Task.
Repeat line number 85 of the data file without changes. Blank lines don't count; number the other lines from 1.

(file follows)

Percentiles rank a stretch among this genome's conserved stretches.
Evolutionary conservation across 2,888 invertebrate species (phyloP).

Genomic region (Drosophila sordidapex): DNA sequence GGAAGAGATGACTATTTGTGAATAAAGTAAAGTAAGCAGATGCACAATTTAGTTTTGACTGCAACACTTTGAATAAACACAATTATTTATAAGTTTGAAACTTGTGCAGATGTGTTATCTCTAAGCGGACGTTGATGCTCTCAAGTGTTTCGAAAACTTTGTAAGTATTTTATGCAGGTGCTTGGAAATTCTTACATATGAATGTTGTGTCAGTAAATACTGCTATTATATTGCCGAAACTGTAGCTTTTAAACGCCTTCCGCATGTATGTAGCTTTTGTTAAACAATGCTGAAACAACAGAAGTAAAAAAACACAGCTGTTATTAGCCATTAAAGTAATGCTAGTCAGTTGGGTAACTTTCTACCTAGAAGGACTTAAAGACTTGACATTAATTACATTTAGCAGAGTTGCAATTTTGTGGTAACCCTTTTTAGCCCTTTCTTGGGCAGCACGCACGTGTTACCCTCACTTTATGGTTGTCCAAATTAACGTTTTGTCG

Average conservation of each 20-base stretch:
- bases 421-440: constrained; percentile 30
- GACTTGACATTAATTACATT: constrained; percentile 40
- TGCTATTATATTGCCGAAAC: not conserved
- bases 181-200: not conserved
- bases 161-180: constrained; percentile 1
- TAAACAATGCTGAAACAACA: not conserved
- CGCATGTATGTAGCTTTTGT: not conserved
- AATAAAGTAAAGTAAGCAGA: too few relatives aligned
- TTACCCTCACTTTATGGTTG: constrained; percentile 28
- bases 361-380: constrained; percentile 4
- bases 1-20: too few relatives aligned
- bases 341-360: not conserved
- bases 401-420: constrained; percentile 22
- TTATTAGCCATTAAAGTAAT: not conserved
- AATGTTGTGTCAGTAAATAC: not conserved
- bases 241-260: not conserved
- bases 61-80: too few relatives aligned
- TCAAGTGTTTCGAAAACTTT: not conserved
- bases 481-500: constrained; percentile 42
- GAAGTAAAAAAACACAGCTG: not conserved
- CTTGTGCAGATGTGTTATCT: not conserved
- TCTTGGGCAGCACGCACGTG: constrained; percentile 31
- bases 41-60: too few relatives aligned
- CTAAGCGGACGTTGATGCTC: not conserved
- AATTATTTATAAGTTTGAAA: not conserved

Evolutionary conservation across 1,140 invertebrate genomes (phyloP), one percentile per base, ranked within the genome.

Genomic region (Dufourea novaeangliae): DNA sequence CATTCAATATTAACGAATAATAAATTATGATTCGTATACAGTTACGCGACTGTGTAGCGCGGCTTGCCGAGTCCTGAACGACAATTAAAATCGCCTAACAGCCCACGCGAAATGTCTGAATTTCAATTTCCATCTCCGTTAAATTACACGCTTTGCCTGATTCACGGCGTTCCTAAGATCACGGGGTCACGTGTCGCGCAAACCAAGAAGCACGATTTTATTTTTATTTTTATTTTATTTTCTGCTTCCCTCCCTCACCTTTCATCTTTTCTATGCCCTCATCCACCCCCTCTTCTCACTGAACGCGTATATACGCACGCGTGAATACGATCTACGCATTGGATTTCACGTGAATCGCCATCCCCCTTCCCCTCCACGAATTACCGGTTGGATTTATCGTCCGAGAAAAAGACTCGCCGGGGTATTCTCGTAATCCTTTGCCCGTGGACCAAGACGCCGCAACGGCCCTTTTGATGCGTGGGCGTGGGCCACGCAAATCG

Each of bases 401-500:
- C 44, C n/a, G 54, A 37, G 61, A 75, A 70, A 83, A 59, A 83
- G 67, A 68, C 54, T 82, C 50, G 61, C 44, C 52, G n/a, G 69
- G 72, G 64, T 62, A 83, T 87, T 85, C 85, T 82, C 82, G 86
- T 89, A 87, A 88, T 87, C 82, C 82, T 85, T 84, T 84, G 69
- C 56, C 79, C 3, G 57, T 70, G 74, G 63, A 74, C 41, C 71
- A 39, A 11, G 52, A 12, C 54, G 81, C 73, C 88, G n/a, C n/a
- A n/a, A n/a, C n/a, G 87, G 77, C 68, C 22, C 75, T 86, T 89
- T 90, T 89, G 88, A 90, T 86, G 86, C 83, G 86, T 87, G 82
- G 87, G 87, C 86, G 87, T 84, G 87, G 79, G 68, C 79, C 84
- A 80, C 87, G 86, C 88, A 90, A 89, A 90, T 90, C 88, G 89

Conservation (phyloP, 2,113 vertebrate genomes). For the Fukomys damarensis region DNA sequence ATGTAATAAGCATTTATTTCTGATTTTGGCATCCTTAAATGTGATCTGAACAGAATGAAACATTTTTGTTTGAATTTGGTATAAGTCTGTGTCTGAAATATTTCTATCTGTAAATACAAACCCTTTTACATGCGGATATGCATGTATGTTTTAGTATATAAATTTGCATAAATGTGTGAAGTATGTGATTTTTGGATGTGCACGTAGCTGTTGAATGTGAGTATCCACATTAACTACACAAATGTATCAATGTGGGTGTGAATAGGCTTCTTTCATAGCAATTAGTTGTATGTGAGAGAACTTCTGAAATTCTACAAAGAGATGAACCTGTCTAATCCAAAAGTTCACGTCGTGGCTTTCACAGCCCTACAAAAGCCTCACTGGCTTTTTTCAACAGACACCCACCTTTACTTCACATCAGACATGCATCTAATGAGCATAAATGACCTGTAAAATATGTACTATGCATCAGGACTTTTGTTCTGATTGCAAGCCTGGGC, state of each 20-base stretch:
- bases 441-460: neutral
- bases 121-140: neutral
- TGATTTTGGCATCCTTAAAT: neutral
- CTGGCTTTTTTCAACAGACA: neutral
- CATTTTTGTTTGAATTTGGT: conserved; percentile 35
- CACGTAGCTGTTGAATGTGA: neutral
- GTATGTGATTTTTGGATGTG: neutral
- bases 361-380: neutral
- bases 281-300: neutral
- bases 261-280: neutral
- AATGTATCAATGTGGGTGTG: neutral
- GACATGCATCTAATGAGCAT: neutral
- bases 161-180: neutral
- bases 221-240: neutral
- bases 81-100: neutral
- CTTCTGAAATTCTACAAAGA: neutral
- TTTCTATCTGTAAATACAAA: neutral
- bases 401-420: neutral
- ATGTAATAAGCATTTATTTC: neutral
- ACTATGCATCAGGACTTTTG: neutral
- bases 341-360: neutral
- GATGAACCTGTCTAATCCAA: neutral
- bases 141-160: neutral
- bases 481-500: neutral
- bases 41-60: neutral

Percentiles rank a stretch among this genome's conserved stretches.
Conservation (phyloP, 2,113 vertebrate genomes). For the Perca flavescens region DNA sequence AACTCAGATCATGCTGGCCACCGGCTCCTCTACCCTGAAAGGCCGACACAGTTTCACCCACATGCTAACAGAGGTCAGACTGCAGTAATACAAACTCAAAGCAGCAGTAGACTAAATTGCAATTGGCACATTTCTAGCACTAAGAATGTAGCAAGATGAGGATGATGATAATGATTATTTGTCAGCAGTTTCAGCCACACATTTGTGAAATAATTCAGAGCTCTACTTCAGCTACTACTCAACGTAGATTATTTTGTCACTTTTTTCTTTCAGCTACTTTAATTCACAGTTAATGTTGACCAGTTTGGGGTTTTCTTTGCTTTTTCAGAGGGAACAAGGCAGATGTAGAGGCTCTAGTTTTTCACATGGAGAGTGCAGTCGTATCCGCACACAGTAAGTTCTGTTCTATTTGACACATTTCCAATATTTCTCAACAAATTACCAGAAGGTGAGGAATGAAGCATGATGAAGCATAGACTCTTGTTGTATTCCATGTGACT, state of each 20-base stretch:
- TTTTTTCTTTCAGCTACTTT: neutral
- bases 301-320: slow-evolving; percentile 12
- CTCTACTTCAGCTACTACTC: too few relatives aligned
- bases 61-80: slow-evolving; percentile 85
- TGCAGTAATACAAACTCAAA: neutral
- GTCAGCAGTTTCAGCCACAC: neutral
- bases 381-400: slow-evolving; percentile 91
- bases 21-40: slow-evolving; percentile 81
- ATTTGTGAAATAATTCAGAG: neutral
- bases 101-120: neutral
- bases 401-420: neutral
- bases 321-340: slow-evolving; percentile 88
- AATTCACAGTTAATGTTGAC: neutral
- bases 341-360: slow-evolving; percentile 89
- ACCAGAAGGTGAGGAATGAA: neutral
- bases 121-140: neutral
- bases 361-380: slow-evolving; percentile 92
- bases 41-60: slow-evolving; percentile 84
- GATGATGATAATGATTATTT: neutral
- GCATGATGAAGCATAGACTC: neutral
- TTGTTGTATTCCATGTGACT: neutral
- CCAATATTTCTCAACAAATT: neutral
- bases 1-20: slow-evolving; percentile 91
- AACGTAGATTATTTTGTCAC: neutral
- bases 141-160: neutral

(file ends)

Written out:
- ACCAGAAGGTGAGGAATGAA: neutral